Albert Heijn To Stop Flying In Fruit And Vegetables

By Robert McHugh
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Albert Heijn To Stop Flying In Fruit And Vegetables

Albert Heijn has announced that it will follow through with its commitment not to transport unprocessed fruit and vegetables by flying.

The largest supermarket chain in the Netherlands initially made the commitment last year, and has now confirmed that from June 2023, fruit and vegetables, such as sugar snaps, haricots verts and passion fruit, will only be transported by sea container or road transport.

In recent years, in collaboration with growers and suppliers, Albert Heijn has worked alternative transport options or other cultivation areas.

More Sustainable Options

The retailer claimed air transport is not a sustainable means of transport due to its climate impact and half of the fruit and vegetables sourced by Albert Heijn come from the Netherlands.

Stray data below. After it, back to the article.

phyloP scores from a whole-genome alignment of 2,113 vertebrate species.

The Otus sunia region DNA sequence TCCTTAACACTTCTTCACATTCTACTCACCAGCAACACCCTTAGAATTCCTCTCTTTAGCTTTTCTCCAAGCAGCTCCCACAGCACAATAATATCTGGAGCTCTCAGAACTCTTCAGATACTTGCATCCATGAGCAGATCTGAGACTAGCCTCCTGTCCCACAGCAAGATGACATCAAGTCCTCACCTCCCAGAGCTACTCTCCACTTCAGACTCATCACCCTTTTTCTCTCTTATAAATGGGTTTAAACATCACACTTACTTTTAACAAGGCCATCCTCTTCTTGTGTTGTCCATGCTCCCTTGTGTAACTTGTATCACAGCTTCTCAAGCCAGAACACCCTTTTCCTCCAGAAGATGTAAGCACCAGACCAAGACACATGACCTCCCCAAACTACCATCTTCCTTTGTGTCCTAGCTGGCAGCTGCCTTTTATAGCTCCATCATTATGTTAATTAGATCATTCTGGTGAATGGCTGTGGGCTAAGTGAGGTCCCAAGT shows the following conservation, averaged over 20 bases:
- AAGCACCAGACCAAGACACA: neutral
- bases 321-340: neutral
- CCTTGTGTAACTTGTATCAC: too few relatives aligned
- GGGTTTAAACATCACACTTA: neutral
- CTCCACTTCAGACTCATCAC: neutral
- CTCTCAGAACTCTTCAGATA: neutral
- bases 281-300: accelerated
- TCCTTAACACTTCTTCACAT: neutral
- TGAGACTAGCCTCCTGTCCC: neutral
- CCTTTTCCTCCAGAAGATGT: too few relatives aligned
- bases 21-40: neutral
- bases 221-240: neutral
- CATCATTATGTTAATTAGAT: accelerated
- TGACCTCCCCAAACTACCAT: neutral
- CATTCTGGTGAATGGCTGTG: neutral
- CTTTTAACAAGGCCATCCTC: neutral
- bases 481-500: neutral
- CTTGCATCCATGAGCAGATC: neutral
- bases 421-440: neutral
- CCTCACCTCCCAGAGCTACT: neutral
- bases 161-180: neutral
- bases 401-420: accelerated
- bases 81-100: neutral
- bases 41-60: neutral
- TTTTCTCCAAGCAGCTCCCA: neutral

In recent years, it has sold more than 40 million more products from the Netherlands, such as strawberries in the summer season or early Elstar apples.


Other products that have been coming from the Netherlands all year round include conference pears and potatoes.

On a small scale, Albert Heijn is currently testing cultivation of Dutch ginger, usually imported from China or South America.

'Change Is Needed'

"From 1 June 2023, all our unprocessed fruit and vegetables will be transported via sea container or road transport. You don't make such a choice overnight, we also have a responsibility towards our suppliers that we have worked with for decades," said Henk van Harn, director of merchandising and sourcing at Albert Heijn.

"Change is needed throughout the food production chain. Albert Heijn does this on the basis of its mission to make 'better food accessible together. For everyone.' We believe it is important to be responsible for our share of environmental impact. We want to keep the impact of our activities as small as possible," van Harn added.


© 2023 European Supermarket Magazine – your source for the latest supply chain news. Article by Robert McHugh. Click subscribe to sign up to ESM: European Supermarket Magazine.


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